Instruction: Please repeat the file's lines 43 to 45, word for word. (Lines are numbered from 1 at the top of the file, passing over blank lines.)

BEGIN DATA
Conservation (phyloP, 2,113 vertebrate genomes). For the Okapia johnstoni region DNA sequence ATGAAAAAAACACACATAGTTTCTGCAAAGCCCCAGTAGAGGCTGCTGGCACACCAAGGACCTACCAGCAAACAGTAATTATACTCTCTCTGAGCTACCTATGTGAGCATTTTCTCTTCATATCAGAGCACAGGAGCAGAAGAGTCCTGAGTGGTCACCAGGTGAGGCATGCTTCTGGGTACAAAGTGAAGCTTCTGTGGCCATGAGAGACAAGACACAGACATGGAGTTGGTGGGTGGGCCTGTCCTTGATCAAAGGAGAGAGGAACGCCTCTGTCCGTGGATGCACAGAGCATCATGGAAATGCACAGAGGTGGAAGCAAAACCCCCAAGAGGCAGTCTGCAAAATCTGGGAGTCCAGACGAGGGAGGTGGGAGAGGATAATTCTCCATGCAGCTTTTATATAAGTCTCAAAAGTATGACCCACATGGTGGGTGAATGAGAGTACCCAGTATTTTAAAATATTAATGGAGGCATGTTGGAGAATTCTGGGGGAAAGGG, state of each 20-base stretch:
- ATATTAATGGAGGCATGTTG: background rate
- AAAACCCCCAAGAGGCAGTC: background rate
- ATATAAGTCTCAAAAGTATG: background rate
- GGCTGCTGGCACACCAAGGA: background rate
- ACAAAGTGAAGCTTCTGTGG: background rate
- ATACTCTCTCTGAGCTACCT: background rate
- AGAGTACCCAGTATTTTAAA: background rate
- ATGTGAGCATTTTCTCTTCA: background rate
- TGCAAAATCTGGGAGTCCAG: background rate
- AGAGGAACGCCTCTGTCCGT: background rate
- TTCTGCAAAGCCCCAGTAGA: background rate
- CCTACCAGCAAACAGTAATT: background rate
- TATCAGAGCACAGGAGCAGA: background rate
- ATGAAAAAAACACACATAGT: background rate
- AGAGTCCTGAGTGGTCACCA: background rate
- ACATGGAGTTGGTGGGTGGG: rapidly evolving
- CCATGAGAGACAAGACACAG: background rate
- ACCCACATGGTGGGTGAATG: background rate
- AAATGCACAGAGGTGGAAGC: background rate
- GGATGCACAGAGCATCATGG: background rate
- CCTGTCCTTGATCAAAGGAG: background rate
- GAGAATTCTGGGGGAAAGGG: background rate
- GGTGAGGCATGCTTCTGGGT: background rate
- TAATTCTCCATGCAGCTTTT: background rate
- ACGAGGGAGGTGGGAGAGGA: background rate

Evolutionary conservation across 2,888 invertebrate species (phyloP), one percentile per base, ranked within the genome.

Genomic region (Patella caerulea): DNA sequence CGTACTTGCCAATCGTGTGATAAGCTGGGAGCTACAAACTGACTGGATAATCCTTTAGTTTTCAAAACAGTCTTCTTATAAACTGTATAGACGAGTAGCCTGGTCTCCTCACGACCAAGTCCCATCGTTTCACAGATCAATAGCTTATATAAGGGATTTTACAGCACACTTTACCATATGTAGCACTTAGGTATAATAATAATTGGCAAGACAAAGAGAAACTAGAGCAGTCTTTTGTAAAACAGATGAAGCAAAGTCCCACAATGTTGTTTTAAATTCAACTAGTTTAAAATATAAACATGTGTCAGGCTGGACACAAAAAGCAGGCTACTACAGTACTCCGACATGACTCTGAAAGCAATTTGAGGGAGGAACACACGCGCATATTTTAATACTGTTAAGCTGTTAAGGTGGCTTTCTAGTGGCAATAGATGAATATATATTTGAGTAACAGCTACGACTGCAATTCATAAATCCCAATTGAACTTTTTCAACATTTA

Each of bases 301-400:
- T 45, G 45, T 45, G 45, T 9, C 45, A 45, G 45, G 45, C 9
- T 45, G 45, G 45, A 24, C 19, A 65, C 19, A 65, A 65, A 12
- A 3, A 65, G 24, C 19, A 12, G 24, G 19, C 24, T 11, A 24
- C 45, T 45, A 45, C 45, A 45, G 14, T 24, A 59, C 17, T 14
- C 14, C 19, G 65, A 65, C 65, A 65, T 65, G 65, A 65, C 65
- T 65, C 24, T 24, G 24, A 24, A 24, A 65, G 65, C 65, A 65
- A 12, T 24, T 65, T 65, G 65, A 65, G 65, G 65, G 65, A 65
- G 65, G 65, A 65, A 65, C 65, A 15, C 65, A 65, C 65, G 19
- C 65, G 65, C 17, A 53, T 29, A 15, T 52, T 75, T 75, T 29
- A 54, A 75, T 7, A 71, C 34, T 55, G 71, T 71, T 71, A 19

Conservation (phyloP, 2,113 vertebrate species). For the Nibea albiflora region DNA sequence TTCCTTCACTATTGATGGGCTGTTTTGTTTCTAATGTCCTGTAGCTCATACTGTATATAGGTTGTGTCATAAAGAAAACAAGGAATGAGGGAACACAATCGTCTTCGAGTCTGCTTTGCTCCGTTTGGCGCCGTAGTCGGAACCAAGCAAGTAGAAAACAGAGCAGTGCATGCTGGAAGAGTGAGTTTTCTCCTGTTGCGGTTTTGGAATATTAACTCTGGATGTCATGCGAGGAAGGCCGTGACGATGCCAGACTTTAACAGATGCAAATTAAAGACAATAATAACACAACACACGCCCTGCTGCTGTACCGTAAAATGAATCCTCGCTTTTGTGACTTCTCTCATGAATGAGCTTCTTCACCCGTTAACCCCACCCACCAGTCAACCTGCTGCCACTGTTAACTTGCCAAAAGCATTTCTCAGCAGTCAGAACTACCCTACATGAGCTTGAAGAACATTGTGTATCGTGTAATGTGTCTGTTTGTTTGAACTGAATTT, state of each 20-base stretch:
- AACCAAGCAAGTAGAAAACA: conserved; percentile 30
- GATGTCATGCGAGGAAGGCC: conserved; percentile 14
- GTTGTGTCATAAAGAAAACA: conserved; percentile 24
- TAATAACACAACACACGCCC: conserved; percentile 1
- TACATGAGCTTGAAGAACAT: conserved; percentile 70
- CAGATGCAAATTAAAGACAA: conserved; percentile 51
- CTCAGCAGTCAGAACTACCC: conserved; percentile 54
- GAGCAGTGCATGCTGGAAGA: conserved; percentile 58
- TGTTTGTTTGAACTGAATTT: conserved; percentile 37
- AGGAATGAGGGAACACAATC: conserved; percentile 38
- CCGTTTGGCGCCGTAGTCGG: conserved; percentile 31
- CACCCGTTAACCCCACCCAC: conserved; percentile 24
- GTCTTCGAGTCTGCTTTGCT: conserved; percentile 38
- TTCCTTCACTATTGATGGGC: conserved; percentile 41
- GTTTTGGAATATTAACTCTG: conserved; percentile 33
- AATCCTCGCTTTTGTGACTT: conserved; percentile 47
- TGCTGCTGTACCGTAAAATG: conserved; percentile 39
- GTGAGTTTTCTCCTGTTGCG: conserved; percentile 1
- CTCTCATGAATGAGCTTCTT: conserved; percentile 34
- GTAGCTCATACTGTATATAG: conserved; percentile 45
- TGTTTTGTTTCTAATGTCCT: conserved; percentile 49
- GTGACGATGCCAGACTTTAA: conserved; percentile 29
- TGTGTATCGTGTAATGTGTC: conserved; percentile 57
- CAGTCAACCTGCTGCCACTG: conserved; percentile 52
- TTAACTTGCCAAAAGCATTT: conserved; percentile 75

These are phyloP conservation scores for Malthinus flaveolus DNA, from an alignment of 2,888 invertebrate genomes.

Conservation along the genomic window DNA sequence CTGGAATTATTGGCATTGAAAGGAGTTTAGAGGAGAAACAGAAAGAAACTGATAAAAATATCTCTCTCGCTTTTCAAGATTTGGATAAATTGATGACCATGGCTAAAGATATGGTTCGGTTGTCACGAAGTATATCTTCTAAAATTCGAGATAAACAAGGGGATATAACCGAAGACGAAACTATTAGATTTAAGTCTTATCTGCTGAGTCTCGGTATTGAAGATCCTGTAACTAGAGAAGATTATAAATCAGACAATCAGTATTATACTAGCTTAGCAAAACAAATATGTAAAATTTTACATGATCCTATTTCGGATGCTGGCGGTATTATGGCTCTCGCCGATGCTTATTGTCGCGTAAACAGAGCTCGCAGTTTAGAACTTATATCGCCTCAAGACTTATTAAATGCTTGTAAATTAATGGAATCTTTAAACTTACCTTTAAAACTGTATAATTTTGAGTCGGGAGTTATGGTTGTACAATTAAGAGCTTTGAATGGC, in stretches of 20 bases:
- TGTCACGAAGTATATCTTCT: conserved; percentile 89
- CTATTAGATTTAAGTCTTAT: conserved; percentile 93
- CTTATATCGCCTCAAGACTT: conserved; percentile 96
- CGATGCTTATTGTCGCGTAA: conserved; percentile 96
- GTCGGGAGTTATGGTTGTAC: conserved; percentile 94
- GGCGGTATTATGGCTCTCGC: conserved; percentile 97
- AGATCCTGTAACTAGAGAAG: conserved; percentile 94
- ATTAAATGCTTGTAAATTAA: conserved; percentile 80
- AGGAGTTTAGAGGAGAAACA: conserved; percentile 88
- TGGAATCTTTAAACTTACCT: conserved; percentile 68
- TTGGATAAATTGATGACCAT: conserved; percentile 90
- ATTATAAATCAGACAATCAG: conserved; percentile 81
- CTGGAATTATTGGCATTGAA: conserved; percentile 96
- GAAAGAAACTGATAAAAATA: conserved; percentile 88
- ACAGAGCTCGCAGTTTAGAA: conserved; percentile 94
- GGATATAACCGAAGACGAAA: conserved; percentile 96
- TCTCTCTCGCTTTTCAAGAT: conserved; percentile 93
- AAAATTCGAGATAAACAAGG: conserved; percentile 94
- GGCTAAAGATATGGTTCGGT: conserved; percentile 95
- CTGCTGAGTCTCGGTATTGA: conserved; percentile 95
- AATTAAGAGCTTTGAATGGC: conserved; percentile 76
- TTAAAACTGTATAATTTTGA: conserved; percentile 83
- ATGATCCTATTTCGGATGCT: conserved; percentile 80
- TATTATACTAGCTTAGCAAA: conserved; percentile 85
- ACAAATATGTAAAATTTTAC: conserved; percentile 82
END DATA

- GTTGTGTCATAAAGAAAACA: conserved; percentile 24
- TAATAACACAACACACGCCC: conserved; percentile 1
- TACATGAGCTTGAAGAACAT: conserved; percentile 70